Songwriter/guitarist Mike Gent’s band, the Figgs, has been pretty prolific since its 1987 formation, releasing 16 official LPs, including 2022’s Chemical Shake and the three-disc Shady Grove in 2019.
But every once in a while, Gent has some tunes that maybe don’t quite fit the trio—or perhaps the other members (bassist/songwriter Pete Donnelly and drummer Pete Hayes) aren’t, by Gent’s own admission, into them—so he puts out a record of his own. Gent’s latest/sixth outing, the cheekily titled Career Moves (Needle Drop), is mostly short on the typical numbers he might pen for the Figgs or previous solo outings like 2013’s The Rapid Shave. Career Moves finds Gent—who estimates he played “96 percent” of the instruments on it—searching for grooves, and finding them, rather than directly getting to the point.
“It’s definitely one of my most experimental records,” says Gent. “I enjoy listening to records sometimes where there’s a track and you just don’t want it to end. I was listening to something the other day … I can’t remember what it was, but I was thinking that I could listen to an entire two sides of this one track. That’s where I was going with some of the material on Career Moves. I also wanted it to sound like a group of people jamming and stretching out, even though it was just me.”
As with everything else in recent years, the god-forsaken pandemic impacted how Career Moves took shape. Stuck at home, Gent taught himself how to use Pro Tools—and promptly lost five songs due to “a glitch or something.” By the end of 2020, he had a record nearly finished, but with his technical skills improving alongside a burst of songwriting inspiration, Gent scrapped those tracks and started over. He then delayed Career Moves for a year to work on Chemical Shake.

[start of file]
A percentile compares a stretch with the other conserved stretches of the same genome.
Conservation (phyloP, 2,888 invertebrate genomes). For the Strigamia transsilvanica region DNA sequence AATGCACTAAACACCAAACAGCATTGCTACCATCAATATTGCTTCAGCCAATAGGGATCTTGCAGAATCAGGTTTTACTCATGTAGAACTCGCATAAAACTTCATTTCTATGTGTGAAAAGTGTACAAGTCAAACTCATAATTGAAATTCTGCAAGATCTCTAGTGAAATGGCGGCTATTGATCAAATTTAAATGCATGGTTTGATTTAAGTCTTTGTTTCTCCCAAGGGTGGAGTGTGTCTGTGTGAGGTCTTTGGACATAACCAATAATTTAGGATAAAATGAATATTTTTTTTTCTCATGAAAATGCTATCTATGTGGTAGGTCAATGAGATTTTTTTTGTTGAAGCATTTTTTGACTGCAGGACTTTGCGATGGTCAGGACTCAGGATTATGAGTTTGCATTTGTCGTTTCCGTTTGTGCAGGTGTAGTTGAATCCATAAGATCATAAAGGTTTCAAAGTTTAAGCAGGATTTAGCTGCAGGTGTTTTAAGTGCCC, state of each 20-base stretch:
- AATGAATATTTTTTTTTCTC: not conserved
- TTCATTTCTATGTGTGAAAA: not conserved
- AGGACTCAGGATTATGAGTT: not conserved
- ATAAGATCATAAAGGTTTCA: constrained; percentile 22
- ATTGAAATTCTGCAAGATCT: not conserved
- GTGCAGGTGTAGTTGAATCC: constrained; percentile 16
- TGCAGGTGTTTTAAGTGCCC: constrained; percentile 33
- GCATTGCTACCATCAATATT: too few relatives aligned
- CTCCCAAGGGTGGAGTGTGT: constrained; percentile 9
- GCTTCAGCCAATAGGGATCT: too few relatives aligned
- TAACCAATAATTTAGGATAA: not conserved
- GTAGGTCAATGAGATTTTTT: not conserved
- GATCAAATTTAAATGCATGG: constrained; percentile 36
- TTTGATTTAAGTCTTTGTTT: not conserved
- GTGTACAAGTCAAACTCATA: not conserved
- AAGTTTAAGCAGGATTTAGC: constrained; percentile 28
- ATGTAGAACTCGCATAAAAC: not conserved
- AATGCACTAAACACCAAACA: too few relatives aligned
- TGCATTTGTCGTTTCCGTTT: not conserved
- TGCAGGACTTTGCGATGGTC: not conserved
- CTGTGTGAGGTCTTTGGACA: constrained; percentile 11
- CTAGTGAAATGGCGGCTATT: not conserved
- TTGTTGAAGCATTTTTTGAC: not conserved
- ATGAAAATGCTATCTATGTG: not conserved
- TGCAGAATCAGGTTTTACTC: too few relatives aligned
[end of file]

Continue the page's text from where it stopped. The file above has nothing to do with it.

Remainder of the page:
That’s a lot to sort through, but Gent says that when he writes, he’s not thinking of whether a song ends up on a Figgs LP or a solo effort as much as whether the product is any good or not.
“Once I’m confident that it’s a decent song, I’ll consider where it may fit on a specific record,” he says. “For example, ‘Kennedy Page’ was one of the first songs I wrote and started recording at the very beginning of the pandemic. Then it was put aside when I started over, was worked on and in the final sequence for the Figgs record, then pulled off that and worked on some more, and it found its place on this new solo record.”
As far as the Figgs’ future, the band has a full schedule for 2023 and likely beyond.
“We did a run of shows in the Northwest, then there’s the Midwest in the summer and a bunch of East Coast shows scattered throughout the rest of the year,” says Gent. “We have about half of a new record already written, and we’ve been playing that material in the set recently, so we’ve been busy since the fall of 2021 when were finally able to get out of the house.”